Having rolled out of the Hanover factory in 1965 as a Microbus, you could say this Camper was over 50 years in the making, as it took that long for it to be transformed into the Camper you see before you.
But, that’s not entirely correct, because it only took five months for the actual work to be done, the rest of the time, you could say it was just waiting for the transformation to happen.
The transformation from well-travelled people carrier to perfect Camper is down to the Bus’s current owners, Bob and Jenty Whitbread, with Bob saying: “The Bus was shipped over from California in 2005. The lady who imported it was a child minder and had originally planned to use it as a school bus, but due to problems with getting it insured for carrying children she decided to sell it on instead. So we bought it.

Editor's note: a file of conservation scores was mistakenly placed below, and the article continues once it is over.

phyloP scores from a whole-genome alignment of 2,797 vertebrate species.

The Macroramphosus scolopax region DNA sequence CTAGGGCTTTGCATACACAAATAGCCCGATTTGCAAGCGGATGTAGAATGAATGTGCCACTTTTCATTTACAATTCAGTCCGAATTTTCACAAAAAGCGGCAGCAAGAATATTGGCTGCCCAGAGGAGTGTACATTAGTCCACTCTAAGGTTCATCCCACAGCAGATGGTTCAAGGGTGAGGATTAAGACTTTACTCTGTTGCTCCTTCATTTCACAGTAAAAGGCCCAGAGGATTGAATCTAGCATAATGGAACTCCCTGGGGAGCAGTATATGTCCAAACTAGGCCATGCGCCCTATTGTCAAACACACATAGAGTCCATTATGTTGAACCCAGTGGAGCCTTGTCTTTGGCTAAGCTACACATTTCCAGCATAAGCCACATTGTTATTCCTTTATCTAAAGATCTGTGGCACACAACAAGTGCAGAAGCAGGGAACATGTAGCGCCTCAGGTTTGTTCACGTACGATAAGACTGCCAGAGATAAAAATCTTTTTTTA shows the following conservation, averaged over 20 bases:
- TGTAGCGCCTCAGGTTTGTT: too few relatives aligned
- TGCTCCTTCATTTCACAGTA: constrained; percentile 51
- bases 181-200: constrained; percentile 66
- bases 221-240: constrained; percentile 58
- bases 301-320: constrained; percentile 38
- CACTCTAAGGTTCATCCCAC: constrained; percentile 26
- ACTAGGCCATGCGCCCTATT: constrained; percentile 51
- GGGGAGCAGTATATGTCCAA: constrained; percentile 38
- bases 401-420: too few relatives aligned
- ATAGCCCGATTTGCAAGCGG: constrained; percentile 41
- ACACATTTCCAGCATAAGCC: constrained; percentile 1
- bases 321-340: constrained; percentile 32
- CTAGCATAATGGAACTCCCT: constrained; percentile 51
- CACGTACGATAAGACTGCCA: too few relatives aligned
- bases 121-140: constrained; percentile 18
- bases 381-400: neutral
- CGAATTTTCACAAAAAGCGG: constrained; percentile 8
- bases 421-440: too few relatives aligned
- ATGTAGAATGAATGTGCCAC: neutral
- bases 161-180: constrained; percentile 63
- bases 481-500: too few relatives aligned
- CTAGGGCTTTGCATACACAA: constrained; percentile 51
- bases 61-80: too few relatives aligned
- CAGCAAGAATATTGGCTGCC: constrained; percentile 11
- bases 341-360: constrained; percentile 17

“At the time, we had a Westy Bay and a battered Split, but decided to sell both to have one, really nicely done Split Screen Camper. “When we bought it, it was a very tidy Microbus and we drove it around as it was for a bit, even sleeping in it by removing the middle seat and putting an air bed in the back, but the plan was always to turn it into a Camper.
” However, don’t think everything was always so rosy in the Whitbread garden. “We used to know the AA man by name,” Bob laughs. “Changing the engine made a world of difference to reliability.” But we’re getting ahead of ourselves here and will come back to the mechanical aspects later.